I loved my porcelain veneers from the second I saw them. I felt beautiful, confident and it changed my whole demeanor. But, after only two years, I’m not loving them so much anymore. After the first year, I started noticing some light staining on them. I couldn’t figure out if it was something I was doing. But, my regualar cleaning cleaned them right up. Unfortunately, after only a few weeks from the cleaning, I noticed the stains were coming back again. Is there something that I’m doing at home that’s causing this? I have been trying whitening toothpaste, but it’s not working.
-Shelli in Michigan
Porcelain veneers usually don’t change color for years. They typically keep a smile looking pristine for 10+ years, if they are well maintained. But, it sounds like the protective glazed surface may have been scratched or compromised. Think of it like a porcelain dish being scrubbed with an abrasive pad. It will leave microscopic scratches all over the dish. Then, the dish is susceptible to picking up stains. This is likely what has happened to your veneers. Not only will the stains continue, bacteria and decay will also be a problem.
From what you have described, this is what has occurred with your porcelain veneers. Did you see a cosmetic dentist for your regular cleaning? Most cosmetic dentists know that there are special precautions required when polishing teeth. But, sometimes dental hygienists will use tools that are abrasive and can damage the glaze. That may or may not have contributed to the problem. The other thing you mentioned was teeth whitening toothpaste. That is another no-no. The whitening toothpaste is also too abrasive for porcelain veneers. The whitening agents are harmful and can damage the glaze. The micro scratches collect grime and bacteria over time.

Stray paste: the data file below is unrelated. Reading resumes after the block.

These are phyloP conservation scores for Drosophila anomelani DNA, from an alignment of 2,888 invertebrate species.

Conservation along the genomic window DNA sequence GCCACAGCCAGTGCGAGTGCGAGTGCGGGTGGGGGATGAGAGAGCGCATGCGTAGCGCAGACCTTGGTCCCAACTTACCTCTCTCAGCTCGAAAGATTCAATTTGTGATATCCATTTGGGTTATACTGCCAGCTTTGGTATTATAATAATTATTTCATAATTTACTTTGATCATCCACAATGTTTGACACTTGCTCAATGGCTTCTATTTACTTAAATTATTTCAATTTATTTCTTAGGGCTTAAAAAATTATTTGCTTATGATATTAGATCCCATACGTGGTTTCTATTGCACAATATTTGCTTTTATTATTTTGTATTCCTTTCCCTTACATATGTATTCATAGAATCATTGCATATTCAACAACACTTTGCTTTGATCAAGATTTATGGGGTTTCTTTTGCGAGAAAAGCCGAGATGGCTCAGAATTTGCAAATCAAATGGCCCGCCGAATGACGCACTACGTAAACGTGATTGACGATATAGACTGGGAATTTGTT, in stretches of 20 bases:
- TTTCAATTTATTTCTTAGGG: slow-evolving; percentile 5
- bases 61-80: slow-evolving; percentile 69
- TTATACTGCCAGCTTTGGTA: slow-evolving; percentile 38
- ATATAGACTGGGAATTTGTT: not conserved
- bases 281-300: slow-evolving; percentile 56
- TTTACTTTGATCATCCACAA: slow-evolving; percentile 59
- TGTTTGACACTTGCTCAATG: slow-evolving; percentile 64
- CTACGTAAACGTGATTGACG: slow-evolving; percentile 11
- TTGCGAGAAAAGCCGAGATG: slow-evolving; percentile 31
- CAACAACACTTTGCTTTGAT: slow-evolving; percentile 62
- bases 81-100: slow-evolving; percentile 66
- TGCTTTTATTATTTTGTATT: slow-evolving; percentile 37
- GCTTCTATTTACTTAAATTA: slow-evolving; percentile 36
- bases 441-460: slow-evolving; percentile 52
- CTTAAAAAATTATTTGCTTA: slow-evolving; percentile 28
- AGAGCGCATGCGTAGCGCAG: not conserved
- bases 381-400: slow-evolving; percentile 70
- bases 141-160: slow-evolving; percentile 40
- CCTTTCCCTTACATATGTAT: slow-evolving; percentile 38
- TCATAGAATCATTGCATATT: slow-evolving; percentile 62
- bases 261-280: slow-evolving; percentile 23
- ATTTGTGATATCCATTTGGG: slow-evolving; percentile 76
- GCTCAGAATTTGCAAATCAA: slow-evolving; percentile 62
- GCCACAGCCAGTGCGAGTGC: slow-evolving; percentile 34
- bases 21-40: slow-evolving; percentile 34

So, the bad news is, you may need to have them redone. Then, moving forward be sure to avoid all whitening toothpastes. Most cosmetic dentists will make their recommendations on a specific brand they prefer. One that is popular among excellent cosmetic dentists is Supersmile toothpaste. It is available online or at some cosmetic dentist offices. Also, when you return for dental cleanings, be sure there is no abrasive polishing equipment or harsh polishing agents used on them. Again, you may want to stick to a reputable cosmetic dentist for cleanings too. Their hygienists will know how to treat your cosmetic dentistry work. That would help prolong and protect your investment. At home, use a soft toothbrush and a gentle toothpaste. You may opt to brush more frequently too.
I wish there was better news about repairing the damaged porcelain veneers. But, once that protective glaze is compromised, there isn’t anything that can be done.
This post is sponsored by Barrington cosmetic dentist James T. Gavrilos, DDS.